ArcGIS Server Pricing

James Fee’s report of a shift from ESRI to Open Source for GIS server technology has stirred up some interesting discussion.

The challenge I see for ESRI is of the chicken vs. egg variety.

ArcGIS Explorer (AGX)’s ability to run geoprocessing tasks appears to be a big advantage over Google Earth. However, until there’s a critical mass of published Geoprocessing services, there’s little incentive for people to download, install and learn AGX. They’ll likely just stick with GE. Likewise, until there’s a critical mass of AGX seats installed, there is little incentive for people to purchase an AGS license, develop and publish geoprocessing services.

I suggest that ESRI provide a hosting service, perhaps similar to Amazon’s EC2. By hosting AGS for 3rd parties, ESRI could have a more flexible licensing model. Instead of charging per cpu, ESRI could charge based on some combination of cpu cycles, network i/o, disk storage. Flexible pricing would encourage experimentation, people could develop geoprocessing services and quickly publish them. If the gp service catches on, the developer could buy more cpu resources from the ESRI datacenter. Perhaps ArcSDE databases could be available within the Datacenter and provided to the geoprocessing services on a fee basis. That way, if I have a geoprocessing service that buffers all the Starbucks and intersect it with available office space, I could do it without going through http (just a straight SDE connection).

Remember, a chicken is just an egg’s way of creating another egg.

6 comments so far

  1. Brian Flood on

    hi kirk

    I agree with your points above, AGX needs to hit critical mass before we can really comment on what the future will hold. I’m more worried about the AGX backend holding up to the massive demands that their launch will put on it. IMO, Google and MS are the only ones who can scale these types of applications out for mass consumption. YMMV

    also, the new GE API, while limited, does have just enough functionality to allow a plugin to act as a proxy for AGS Geoprocessing tools, so I think if there was ever enough compelling ones out there, we would soon see them running in GE.


  2. Administrator on

    Hi Brian –

    Good to hear from you. I’d be curious to hear more about Google plugins, I always thought they were client side plugins, do they have a server side plugin?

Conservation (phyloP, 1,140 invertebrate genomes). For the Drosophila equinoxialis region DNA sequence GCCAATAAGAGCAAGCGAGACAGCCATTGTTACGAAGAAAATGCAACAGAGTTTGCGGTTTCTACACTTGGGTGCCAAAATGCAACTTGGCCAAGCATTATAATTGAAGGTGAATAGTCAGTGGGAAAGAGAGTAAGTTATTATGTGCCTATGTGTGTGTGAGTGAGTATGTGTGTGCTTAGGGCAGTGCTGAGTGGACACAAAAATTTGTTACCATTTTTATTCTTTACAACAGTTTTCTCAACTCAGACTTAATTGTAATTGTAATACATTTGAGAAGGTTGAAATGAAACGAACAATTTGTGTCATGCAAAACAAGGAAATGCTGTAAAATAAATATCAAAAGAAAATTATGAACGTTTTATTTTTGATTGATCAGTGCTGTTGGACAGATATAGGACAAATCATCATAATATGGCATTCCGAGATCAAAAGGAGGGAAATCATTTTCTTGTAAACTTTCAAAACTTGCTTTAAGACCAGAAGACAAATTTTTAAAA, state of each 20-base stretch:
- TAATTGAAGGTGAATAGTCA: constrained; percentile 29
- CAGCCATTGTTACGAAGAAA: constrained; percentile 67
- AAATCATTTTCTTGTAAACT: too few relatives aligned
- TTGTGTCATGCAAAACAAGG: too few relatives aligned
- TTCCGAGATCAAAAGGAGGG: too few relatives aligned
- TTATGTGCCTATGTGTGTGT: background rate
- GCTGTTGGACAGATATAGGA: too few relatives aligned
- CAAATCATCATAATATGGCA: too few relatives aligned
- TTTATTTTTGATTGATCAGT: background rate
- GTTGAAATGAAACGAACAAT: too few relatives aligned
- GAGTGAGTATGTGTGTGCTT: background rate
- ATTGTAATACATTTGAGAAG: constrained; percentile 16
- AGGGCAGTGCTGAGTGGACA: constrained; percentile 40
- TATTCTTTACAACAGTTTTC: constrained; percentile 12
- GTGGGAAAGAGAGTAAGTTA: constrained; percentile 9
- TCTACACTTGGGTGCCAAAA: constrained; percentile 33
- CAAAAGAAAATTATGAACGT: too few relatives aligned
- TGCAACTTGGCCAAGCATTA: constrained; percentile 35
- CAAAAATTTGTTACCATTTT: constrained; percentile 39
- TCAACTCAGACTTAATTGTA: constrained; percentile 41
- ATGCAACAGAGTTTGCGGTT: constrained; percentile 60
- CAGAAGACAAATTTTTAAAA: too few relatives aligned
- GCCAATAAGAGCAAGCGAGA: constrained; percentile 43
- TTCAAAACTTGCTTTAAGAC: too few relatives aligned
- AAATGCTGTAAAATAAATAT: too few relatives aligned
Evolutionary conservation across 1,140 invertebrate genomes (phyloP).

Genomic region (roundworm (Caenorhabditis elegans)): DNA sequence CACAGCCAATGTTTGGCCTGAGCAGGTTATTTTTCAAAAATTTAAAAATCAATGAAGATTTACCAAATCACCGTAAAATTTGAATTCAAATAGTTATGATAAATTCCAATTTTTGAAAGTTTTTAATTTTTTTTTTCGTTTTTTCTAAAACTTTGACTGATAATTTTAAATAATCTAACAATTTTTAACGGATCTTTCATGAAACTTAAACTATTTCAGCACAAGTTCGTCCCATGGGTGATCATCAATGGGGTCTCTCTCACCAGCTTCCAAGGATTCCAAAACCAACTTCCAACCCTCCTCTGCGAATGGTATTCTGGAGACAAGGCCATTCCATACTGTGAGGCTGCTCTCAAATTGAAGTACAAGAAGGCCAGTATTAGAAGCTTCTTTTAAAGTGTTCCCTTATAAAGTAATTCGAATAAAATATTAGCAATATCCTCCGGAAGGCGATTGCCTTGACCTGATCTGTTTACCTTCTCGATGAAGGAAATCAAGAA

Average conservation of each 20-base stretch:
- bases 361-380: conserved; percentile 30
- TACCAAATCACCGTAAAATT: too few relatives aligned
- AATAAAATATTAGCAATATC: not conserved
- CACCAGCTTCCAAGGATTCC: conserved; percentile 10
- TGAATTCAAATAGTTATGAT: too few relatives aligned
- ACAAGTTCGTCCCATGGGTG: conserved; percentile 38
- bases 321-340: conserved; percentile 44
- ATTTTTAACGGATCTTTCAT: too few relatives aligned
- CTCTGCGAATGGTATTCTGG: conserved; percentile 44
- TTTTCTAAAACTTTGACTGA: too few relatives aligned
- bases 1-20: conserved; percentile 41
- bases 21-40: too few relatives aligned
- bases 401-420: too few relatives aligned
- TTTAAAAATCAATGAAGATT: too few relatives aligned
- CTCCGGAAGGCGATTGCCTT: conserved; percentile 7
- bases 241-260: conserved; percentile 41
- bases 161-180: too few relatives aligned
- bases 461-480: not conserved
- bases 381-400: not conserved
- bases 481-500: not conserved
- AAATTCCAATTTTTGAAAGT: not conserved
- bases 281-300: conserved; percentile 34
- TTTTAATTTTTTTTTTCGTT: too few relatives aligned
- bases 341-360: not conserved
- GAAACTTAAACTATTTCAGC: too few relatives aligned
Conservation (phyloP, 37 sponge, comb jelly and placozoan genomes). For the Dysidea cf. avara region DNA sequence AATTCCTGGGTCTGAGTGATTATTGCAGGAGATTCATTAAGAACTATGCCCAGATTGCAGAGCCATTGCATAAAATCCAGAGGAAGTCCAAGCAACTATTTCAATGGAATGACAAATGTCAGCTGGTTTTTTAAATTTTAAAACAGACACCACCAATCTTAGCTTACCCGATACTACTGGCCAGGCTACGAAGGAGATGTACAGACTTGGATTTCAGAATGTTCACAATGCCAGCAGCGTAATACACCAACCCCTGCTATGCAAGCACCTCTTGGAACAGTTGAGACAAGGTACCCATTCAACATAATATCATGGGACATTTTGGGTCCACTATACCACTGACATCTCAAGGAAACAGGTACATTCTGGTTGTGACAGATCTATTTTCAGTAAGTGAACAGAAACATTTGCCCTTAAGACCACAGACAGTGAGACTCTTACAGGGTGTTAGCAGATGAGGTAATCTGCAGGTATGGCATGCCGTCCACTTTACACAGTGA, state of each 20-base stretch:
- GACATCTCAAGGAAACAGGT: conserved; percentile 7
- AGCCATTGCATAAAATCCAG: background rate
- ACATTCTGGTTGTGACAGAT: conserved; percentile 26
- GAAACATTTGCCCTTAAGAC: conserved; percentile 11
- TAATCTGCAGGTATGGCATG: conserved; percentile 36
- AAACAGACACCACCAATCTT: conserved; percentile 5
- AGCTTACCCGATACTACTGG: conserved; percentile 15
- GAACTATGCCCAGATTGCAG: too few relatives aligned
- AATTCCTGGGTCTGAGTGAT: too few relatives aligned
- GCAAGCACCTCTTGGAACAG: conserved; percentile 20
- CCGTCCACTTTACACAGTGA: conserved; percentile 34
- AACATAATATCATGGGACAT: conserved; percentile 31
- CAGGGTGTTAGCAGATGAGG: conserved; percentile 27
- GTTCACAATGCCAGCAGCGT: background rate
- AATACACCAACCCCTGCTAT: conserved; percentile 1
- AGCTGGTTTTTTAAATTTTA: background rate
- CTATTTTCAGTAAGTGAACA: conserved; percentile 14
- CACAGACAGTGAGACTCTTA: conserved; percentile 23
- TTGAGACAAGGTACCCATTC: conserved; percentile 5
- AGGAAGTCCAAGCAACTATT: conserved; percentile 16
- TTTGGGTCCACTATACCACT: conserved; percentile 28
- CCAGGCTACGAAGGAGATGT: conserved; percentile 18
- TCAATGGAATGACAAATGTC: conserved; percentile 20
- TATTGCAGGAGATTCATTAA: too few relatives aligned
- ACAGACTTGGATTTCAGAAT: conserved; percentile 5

Also, assuming I could develop a server side plugin for GE, does google have a datacenter somewhere with large databases that my plugin could access directly (not via http) ?

    Hadn’t thought about the AGX rollout overloading the backend … not a good first impression. Sure seems like ESRI needs to look into scaling the backend by sanctioning datacenters to host 3rd party developer gp services. Perhaps the datacenter could contain large replicated geodatabases like Business Analyst Online that my gp service could hit against.



  3. Brian Flood on

    hey Kirk

    plugins – there are not really plugins exactly, just the COM API which allows you to control GE via another peice of software. Its pretty limited but provides enough to be useful. Add in some clever subclassing and you can embed the main GE globe directly in your application. Add some GIS libraries (esri or otherwise) and you’ve got yourself a rudimentary GIS package allbeit with a lot of great base data 🙂 Here’s a complete mockup but it shows the possiblities:

    server – you can create your own server side stuff via NetworkLinks. I don’t know of anything that would give you access to Google’s base data though, the idea would be to overlay your data/analysis over the top of Googles in the client.

    AGX rollout – I hope it goes well…


  4. Rob on

    I think ESRI might have wanted to see third party companies set up hosting services that run AGS, customers could then purchase hosting space and processing power from them.

    As for the AGX roll out…GE bailed after two hours and they must have the largest pipes in town.

  5. […] customers – who perhaps don’t want the hassle of maintaining an enterprise AGS setup. I know Kirk and Brian have mulled over this situation and touted Amazon EC2 style solutions. Talking with my […]

  6. Alabo George on

    Look guys, I think ESRI has done well with AGS 9.3.1 especially with the release of GE API , they definitely have more tech plans, but for them to be in business- they wont lay all eggs at once – my only concern is the pricing… there is need to further modularize packages in the ESRI desktop and server suites.

    My thoughts.

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